Sustainable Leadership Supporting Educational Transformation

Katherine Sanford, Tim Hopper, Kerry Robertson, Laura Lancaster, Vivian Collyer


The world, influenced by 21st century technologies and ecological challenges, has rapidly changed with more ability to “connect” locally and globally and more opportunities to learn from a range of sources. As a result, our learners and their needs have changed. With such rapid changes, conceptions of educational leadership need to reflect these changes utilizing the complexities of the role in society. As a group of educators who work in a School District, Ministry of Education and University teacher education programs, we ask how educational leaders in school districts and teacher education programs can design spaces that engage everyone, recognize everyone’s expertise and share responsibility for growth and development, and how in teacher education we can begin to move away from the hierarchical, industrialized model of management to one where everyone feels engaged, valued, and heard. In this paper, we draw on sustainable and distributed leadership ideas, termed by Wheatley (2010) as the “new sciences,” informed by tenets from complexity theory. Using a case study approach and narrative insights, this paper elucidates how an ongoing Professional Learning Network (PLN) called Link-to-Practice (L2P) offers an alternative conception of educational leadership.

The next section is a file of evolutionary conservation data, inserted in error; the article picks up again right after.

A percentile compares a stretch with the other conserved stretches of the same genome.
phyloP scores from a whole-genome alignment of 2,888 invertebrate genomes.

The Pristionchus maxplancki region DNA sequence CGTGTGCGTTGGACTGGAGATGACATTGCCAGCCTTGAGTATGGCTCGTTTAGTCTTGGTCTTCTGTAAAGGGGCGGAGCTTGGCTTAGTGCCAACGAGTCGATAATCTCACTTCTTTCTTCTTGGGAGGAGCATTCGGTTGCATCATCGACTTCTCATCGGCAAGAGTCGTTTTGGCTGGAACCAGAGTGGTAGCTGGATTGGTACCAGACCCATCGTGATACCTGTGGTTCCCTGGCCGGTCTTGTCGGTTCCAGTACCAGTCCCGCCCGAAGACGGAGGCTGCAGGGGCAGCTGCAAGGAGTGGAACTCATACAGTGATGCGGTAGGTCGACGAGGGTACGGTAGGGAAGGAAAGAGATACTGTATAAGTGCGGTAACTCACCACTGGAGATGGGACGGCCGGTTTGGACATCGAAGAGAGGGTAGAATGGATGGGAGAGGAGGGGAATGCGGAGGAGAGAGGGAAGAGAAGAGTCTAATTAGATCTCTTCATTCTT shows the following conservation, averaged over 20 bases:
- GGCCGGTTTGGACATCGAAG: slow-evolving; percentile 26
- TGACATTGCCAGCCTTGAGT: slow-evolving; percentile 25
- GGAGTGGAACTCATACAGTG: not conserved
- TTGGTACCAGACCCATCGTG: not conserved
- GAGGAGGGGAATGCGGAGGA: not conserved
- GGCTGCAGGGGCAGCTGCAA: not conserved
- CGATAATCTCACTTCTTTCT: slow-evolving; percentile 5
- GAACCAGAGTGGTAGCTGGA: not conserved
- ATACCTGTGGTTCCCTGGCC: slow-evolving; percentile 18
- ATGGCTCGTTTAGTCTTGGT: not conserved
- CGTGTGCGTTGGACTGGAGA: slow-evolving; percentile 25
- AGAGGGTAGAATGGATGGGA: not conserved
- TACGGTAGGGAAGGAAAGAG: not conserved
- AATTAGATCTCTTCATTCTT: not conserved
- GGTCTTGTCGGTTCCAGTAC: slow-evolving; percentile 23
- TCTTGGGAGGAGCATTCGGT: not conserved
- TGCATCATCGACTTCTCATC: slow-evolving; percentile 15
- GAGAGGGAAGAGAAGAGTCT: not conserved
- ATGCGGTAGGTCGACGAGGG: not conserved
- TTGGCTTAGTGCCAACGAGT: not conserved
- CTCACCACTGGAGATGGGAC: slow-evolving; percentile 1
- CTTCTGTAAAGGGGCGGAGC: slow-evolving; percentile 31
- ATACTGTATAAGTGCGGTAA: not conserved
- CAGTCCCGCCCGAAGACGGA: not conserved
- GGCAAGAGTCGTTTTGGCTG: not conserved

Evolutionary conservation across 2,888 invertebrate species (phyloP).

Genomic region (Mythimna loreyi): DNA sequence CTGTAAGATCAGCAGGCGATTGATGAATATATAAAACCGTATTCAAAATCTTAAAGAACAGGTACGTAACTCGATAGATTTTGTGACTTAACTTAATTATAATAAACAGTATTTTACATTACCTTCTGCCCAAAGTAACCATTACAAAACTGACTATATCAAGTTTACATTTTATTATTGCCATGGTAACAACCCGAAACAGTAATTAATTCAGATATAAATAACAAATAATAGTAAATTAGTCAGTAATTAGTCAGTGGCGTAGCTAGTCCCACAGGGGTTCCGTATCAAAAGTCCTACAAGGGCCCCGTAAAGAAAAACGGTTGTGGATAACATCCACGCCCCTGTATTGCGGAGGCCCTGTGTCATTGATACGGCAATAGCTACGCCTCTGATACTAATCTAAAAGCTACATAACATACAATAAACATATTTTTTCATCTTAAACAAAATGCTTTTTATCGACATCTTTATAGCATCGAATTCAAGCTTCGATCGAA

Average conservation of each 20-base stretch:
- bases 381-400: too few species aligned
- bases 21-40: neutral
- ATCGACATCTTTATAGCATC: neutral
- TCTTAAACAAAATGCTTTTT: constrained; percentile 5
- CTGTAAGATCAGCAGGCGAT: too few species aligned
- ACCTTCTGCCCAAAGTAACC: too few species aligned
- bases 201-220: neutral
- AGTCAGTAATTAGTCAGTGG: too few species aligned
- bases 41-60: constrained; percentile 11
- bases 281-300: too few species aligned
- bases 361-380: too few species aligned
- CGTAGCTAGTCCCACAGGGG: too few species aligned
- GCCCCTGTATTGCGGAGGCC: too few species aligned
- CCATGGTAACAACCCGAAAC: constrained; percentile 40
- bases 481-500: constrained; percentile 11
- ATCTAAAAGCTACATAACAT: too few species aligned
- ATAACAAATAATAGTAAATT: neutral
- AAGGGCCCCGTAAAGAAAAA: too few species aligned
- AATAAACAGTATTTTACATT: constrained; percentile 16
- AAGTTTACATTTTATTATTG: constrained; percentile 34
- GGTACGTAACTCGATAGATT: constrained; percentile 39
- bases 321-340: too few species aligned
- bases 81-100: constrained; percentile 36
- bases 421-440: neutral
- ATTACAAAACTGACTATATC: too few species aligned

Keywords: case study; narrative, qualitative research, complexity theory


Case study; Narrative; Qualitative research; Complexity Theory

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